The laws of physics don’t prefer matter over antimatter. So how can we be certain that distant stars & galaxies aren’t made of antimatter?
Here in our own backyard, matter is common, while antimatter is rare. In fact, except for high-energy reactions that produce equal amounts of matter and antimatter — things like electron-positron pairs, for example — there’s absolutely no antimatter found anywhere that we look. All of the planets, stars, gas, dust, and more within our Milky Way is made of matter and not antimatter. All of the galaxies we look out at beyond our own are made of matter and not antimatter. Galaxy clusters and the large-scale cosmic web point to everything being made out of matter and not antimatter. Somehow, all of the normal stuff, the stuff of the Standard Model, is all “matter” in our Universe, with practically no antimatter at all.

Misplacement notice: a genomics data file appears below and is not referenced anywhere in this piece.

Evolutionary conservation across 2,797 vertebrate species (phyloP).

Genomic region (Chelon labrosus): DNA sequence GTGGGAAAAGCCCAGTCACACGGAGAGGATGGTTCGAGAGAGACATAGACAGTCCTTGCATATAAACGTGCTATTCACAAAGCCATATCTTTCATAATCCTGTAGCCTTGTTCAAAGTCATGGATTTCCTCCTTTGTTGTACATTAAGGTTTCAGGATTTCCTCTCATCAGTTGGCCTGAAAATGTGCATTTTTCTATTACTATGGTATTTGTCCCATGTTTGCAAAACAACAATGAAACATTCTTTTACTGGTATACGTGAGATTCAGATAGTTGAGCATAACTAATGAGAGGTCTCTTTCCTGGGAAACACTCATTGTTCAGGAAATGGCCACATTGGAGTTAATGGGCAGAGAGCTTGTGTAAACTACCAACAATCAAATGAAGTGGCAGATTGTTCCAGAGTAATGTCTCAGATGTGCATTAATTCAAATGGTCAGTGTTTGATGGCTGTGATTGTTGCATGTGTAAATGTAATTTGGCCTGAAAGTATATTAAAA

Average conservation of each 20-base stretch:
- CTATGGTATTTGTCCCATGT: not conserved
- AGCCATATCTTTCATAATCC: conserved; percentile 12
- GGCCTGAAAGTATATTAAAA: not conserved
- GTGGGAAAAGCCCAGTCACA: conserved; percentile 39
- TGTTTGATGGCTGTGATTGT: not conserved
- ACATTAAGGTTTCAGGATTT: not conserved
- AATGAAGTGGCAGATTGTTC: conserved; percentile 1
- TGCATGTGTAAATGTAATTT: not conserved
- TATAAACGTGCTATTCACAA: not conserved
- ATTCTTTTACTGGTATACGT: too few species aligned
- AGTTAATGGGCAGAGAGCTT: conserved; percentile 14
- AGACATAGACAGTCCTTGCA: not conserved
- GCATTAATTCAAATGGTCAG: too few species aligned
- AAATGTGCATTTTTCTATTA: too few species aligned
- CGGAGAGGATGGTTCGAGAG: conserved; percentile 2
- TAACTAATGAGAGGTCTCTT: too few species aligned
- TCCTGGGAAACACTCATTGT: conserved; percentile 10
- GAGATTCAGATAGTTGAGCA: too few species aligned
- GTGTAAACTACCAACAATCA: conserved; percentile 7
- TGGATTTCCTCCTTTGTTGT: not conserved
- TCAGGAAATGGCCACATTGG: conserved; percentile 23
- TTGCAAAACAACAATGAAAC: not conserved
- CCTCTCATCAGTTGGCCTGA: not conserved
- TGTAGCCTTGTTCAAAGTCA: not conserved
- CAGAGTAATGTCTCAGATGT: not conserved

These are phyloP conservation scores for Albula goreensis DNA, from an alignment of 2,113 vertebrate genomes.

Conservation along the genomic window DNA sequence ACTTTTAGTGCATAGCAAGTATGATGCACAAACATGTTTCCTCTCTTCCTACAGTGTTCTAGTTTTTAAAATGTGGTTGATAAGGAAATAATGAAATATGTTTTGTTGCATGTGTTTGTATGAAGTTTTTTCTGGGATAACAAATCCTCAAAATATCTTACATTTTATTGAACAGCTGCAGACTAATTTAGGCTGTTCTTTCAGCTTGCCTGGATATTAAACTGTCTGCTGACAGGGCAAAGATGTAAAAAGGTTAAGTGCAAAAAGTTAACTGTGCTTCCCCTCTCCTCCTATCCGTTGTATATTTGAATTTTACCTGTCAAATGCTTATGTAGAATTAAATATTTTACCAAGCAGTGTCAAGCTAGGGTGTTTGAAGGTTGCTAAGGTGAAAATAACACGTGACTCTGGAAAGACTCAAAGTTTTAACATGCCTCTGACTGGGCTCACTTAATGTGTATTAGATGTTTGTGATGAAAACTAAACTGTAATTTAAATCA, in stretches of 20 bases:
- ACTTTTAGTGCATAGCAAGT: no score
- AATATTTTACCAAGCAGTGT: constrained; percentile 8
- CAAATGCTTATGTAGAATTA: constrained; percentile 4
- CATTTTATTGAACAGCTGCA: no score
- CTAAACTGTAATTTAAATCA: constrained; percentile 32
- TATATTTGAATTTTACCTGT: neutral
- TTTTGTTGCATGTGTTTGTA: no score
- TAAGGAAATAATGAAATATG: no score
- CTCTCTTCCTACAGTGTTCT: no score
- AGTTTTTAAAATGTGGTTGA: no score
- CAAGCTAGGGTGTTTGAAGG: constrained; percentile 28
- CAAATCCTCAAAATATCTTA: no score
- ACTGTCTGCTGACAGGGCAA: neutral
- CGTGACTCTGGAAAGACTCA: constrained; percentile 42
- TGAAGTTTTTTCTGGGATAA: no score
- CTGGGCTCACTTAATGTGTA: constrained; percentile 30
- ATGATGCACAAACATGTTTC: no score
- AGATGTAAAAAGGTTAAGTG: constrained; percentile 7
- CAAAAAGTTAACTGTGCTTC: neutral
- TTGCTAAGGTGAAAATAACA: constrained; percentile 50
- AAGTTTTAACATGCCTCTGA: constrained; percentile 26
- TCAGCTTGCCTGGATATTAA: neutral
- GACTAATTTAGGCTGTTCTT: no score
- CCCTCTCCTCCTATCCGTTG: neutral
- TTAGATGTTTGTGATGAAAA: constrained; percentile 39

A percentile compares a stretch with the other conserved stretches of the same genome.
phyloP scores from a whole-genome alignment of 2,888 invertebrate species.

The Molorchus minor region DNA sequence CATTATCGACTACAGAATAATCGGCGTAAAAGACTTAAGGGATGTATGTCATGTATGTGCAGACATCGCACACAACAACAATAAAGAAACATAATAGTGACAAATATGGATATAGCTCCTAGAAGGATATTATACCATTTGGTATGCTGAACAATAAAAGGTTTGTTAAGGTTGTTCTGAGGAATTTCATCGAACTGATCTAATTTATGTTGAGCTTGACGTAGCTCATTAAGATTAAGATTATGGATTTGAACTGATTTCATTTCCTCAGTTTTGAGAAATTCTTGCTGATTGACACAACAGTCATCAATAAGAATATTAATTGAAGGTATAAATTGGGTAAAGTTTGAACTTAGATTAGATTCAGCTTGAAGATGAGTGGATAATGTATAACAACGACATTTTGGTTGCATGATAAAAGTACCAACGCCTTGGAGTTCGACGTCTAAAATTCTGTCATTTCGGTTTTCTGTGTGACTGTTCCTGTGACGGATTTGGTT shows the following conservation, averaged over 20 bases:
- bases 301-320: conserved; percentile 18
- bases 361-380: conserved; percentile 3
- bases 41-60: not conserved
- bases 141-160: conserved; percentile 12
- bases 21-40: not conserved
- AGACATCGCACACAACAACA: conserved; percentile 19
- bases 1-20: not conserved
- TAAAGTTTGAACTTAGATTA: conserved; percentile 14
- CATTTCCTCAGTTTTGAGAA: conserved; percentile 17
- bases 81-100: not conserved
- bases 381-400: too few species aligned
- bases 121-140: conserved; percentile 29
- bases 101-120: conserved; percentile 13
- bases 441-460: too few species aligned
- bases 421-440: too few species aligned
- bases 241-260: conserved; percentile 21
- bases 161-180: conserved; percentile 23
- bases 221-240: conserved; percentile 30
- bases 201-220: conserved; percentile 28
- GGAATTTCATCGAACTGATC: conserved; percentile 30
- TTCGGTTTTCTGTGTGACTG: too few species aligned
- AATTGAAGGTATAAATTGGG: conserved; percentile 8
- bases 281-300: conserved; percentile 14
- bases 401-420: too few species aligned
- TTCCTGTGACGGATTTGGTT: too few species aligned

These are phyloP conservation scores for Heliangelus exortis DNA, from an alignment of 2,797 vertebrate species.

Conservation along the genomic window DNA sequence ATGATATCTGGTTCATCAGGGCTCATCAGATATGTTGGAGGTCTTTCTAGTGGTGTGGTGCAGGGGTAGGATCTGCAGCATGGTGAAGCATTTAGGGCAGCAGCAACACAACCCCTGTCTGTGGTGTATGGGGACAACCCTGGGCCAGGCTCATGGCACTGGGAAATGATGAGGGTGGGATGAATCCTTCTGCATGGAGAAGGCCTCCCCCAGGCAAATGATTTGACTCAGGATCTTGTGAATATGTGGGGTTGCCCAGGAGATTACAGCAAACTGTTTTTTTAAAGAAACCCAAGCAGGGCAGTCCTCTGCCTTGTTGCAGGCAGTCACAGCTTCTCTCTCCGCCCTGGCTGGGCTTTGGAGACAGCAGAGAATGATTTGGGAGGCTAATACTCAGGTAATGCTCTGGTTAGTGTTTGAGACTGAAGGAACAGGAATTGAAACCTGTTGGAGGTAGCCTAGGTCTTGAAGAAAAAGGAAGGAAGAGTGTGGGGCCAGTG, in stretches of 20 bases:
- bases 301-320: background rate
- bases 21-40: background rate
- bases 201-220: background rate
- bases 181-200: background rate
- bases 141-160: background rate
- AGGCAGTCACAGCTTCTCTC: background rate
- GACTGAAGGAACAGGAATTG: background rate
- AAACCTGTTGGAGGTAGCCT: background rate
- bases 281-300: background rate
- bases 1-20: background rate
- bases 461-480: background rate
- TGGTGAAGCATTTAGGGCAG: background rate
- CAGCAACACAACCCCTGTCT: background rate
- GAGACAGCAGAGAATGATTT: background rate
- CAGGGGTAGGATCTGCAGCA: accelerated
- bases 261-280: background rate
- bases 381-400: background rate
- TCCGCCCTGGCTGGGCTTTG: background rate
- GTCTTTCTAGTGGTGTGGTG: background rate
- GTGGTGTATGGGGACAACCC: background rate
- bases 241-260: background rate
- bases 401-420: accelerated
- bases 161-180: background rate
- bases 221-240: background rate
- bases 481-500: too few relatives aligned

Most of the time, we ask the big question of baryogenesis: how did the Universe come to be made of matter and not antimatter? But before we even get there, are we truly, absolutely certain that the Universe is made of matter, and that there isn’t some large collection of antimatter out there? That’s what Tim Thompson wants to know, asking:
“how do we know that it’s predominantly one over the other? Can we tell, from a distance, if a system is matter or antimatter? For example, for a galaxy millions of light years away, which we only observe via photons emitted, what is it that tells us its matter vs antimatter?”
It’s a great question. And thankfully, astronomy and astrophysics holds the answer.
Whenever matter and antimatter meet in the Universe, they annihilate, and matter-antimatter annihilation produces a very specific signal. When a particle of matter collides with its antimatter counterpart, it typically results in the production of two photons (in the center-of-momentum frame of reference of the collision) with equal energies and opposite momenta. An electron annihilating with a positron, for instance, produces two photons of…